PubMed  Article  CAS  Google Scholar 

  11. 11.

    Cruickshanks KJ, Wiley TL, Tweed TS et al. Prevalence of hearing loss in older adults in Beaver Dam, Wisconsin. The Epidemiology of Hearing Loss Study. Am J Epidemiol 1998;148:879–886.

    CAS  Google Scholar 

  12. 12.

    Willett W, Stampfer MJ. Total energy intake: implications for epidemiologic analyses. Am J Epidemiol 1986;124:17–27.

    PubMed  CAS  Google Scholar 

  13. 13.

    Houston DK, Johnson MA, Nozza RJ et al. Age-related hearing loss, vitamin B-12, and folate in elderly women. Am J Clin Nutr 1999;69:564–571.

    PubMed  CAS  Google Scholar 

  14. 14.

    Hamilton IM, Gilmore WS, Benzie IF, Mulholland CW, Strain JJ. Interactions between vitamins C and E in human subjects. Br J Nutr 2000;84:261–267.

    PubMed  Article  CAS  Google Scholar 

  15. 15.

    Christian P, West KP, Jr. Interactions between zinc and vitamin A: an update. Am J Clin Nutr 1998;68:435S–441S.

    PubMed  CAS  Google Scholar 

  16. 16.

    Lee DH, Jacobs DR, Jr. Interaction among heme iron, zinc, and supplemental vitamin C intake on the risk of lung cancer: Iowa Women’s Health Study. Nutr Cancer 2005;52:130–137.

    PubMed  Article  CAS  Google Scholar 

  17. 17.

    Le T, Keithley EM. Effects of antioxidants on the aging inner ear. Hear Res 2007;226:194–202.

    PubMed  Article  CAS  Google Scholar 

  18. 18.

    Burton GW, Joyce A, Ingold KU. Is vitamin E the only lipid-soluble, chain-breaking antioxidant in human blood plasma and erythrocyte membranes? Arch Biochem Biophys 1983;221:281–290.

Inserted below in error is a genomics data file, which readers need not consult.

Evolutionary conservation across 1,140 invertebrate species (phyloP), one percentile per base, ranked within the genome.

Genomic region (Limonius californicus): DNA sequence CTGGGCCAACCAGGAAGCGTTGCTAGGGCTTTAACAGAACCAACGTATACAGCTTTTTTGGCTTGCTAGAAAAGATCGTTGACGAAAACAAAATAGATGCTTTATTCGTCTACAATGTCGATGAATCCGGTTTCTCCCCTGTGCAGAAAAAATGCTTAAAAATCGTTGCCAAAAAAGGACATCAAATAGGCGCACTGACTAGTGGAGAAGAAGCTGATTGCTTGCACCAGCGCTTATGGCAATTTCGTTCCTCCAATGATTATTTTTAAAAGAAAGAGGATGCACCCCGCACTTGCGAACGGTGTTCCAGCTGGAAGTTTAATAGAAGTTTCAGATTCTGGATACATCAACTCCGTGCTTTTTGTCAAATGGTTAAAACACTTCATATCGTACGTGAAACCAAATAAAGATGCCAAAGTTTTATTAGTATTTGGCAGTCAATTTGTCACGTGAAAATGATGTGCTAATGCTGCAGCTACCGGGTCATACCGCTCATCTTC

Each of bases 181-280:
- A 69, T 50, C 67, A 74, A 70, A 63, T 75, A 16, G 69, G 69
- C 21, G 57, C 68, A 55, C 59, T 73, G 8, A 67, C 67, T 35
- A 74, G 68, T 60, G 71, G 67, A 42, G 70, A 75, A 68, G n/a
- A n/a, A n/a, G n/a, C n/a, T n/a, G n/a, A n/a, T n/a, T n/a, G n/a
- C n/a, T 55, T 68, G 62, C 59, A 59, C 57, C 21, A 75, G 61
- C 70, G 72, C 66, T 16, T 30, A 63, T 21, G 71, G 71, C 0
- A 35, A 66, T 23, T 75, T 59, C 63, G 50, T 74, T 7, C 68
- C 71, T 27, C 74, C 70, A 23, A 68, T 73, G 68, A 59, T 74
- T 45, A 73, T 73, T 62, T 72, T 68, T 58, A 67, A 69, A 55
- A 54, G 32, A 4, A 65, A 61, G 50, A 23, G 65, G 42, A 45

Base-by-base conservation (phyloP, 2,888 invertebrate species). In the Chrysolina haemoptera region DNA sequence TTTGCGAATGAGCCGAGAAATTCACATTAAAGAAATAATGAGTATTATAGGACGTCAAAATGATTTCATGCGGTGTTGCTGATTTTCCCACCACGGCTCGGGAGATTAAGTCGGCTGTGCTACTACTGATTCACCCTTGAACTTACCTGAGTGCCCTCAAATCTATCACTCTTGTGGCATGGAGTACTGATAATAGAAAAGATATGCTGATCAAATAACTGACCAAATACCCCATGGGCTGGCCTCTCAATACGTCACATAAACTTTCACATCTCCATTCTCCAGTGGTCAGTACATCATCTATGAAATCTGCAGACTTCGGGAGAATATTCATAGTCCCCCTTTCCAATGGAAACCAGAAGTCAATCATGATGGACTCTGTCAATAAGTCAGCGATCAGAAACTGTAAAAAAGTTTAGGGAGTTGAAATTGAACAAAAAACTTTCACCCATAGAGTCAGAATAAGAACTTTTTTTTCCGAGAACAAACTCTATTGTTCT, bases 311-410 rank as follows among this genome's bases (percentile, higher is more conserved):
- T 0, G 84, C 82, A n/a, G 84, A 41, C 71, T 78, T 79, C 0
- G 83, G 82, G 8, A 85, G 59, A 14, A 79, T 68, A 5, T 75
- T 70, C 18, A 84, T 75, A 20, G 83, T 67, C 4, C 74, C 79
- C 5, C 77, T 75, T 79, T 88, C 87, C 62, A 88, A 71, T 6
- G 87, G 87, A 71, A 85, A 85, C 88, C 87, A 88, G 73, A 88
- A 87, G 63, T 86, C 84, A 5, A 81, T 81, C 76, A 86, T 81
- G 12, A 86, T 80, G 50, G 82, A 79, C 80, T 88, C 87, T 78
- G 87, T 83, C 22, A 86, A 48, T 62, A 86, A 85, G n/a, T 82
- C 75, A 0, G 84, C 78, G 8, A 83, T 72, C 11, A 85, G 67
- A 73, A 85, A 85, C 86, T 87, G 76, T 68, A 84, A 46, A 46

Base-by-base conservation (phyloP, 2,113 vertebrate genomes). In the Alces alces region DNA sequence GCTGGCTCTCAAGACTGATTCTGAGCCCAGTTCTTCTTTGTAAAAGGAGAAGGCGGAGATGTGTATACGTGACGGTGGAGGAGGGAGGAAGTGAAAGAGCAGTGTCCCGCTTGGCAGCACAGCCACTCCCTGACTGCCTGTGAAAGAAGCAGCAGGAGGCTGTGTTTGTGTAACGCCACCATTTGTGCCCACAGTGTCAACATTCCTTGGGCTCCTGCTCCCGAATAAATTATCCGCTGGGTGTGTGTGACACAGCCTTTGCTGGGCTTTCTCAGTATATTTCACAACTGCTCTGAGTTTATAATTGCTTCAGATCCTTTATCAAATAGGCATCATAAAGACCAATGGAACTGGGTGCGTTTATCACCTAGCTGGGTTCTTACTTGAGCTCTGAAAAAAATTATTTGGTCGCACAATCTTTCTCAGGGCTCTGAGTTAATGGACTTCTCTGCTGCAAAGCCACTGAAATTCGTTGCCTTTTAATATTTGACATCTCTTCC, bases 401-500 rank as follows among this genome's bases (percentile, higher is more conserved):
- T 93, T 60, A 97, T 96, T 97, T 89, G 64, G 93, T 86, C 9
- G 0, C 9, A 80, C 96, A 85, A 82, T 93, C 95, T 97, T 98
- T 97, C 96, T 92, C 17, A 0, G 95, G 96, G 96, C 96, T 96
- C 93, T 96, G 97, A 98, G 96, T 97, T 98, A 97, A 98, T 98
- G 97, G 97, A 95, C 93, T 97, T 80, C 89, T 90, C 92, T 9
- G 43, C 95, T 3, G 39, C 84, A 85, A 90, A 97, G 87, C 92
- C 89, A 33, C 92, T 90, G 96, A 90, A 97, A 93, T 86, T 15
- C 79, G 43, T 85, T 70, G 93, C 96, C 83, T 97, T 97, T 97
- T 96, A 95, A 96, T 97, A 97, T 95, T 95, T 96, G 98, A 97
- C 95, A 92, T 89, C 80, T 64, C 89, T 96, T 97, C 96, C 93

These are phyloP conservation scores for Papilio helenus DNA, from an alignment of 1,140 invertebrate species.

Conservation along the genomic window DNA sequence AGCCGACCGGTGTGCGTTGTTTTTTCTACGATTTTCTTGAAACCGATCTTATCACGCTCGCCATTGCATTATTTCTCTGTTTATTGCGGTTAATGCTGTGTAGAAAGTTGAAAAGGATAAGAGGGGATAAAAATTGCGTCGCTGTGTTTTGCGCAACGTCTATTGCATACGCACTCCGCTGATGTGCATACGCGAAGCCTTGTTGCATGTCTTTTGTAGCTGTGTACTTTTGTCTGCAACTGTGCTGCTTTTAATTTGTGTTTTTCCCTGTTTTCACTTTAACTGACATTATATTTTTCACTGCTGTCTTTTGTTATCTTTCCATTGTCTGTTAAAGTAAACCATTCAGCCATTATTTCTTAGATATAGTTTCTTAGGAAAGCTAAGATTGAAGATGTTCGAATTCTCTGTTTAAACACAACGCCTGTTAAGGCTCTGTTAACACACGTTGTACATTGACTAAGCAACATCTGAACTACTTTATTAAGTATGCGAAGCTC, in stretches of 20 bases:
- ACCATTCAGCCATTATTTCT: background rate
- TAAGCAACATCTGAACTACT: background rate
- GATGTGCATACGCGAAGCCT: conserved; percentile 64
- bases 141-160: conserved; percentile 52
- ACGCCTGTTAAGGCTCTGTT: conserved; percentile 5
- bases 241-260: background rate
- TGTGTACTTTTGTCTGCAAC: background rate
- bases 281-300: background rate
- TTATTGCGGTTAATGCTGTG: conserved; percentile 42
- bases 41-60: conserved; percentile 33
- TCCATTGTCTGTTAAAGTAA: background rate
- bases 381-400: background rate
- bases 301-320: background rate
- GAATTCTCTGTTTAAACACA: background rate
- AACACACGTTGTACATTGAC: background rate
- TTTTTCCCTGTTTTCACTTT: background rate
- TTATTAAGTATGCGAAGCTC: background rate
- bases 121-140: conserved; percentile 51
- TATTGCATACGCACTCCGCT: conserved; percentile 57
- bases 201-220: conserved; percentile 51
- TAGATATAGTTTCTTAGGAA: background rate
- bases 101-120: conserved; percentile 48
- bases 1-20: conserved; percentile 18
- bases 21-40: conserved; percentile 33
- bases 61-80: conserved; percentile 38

PubMed  Article  CAS  Google Scholar 

  19. 19.

    Schafer FQ, Wang HP, Kelley EE, Cueno KL, Martin SM, Buettner GR. Comparing beta-carotene, vitamin E and nitric oxide as membrane antioxidants. Biol Chem 2002;383:671–681.

    PubMed  Article  CAS  Google Scholar 

  20. 20.

    Joachims HZ, Segal J, Golz A, Netzer A, Goldenberg D. Antioxidants in treatment of idiopathic sudden hearing loss. Otol Neurotol 2003;24:572–575.

    PubMed  Article  Google Scholar 

  21. 21.

    Michikawa T, Nishiwaki Y, Kikuchi Y et al. Serum levels of retinol and other antioxidants for hearing impairment among Japanese older adults. J Gerontol A Biol Sci Med Sci 2009;64:910–915.

    PubMed  Article  Google Scholar 

  22. 22.

    Chole RA, Quick CA. Estimate of vitamin A in the guinea pig cochlea. Ann Otol Rhinol Laryngol 1978;87:380–382.

    PubMed  CAS  Google Scholar 

  23. 23.

    Ahn JH, Kang HH, Kim YJ, Chung JW. Anti-apoptotic role of retinoic acid in the inner ear of noise-exposed mice. Biochem Biophys Res Commun 2005;335:485–490.

    PubMed  Article  CAS  Google Scholar 

  24. 24.

    Smith W, Mitchell P, reay em, Webb K, Harvey PW. Validity and reproducibility of a self-administered food frequency questionnaire in older people. Aust N Z J Public Health 1998;22:456–463.

    PubMed  Article  CAS  Google Scholar 

  25. 25.

    Department of Community Services and Health. NUTTAB95 nutrient data table for use in Australia. Canberra: Australian Government Publishing Service, 1995.

    Google Scholar 

  26. 26.

    Tan JS, Wang JJ, Flood V, Rochtchina E, Smith W, Mitchell P. Dietary antioxidants and the long-term incidence of age-related macular degeneration: the Blue Mountains Eye Study. Ophthalmology 2008;115:334–341.

    PubMed  Article  Google Scholar 

Download references

Author information



Corresponding author

Correspondence to Paul Mitchell.

Rights and permissions

Reprints and Permissions

About this article

Cite this article

Gopinath, B., Flood, V.M., McMahon, C.M. et al. Dietary antioxidant intake is associated with the prevalence but not incidence of age-related hearing loss. J Nutr Health Aging 15, 896–900 (2011).

Download citation

Key words

  • Age-related hearing loss
  • antioxidant
  • vitamin A
  • vitamin E
  • Blue Mountains Eye Study
  • Blue Mountains Hearing Study